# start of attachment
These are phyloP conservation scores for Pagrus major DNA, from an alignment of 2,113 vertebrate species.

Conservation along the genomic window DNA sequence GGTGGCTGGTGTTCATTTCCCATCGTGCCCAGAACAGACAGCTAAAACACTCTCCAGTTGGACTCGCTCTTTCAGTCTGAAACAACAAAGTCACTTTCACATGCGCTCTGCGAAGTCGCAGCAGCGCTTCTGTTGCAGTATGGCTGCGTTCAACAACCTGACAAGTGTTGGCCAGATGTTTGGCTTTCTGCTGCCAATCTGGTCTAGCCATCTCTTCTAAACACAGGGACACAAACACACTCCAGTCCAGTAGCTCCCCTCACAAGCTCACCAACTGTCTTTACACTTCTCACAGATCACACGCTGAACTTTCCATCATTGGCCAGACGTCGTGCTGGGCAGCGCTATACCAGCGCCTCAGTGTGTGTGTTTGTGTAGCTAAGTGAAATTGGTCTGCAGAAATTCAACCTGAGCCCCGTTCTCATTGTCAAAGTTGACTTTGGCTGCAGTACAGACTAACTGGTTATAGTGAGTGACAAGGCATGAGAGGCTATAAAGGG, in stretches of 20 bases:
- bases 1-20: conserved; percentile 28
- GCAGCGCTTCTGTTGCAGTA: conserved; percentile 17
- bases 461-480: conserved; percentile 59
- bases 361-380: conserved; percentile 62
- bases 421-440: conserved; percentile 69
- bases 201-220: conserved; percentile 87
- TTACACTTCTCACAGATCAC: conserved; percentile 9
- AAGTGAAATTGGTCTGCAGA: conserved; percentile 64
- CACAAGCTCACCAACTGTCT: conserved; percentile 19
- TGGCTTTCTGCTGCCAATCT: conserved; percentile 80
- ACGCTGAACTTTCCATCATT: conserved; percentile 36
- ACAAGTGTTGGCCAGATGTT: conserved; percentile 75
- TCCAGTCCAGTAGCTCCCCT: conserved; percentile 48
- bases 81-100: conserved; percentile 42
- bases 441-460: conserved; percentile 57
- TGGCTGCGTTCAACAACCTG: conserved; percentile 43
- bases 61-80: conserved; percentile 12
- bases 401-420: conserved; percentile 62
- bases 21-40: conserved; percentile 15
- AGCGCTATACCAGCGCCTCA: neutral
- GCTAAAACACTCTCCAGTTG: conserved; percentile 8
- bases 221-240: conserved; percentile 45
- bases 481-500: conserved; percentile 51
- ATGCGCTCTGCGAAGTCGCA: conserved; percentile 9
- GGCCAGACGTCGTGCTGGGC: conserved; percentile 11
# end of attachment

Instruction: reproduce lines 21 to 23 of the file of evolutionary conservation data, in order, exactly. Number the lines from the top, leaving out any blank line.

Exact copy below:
- bases 21-40: conserved; percentile 15
- AGCGCTATACCAGCGCCTCA: neutral
- GCTAAAACACTCTCCAGTTG: conserved; percentile 8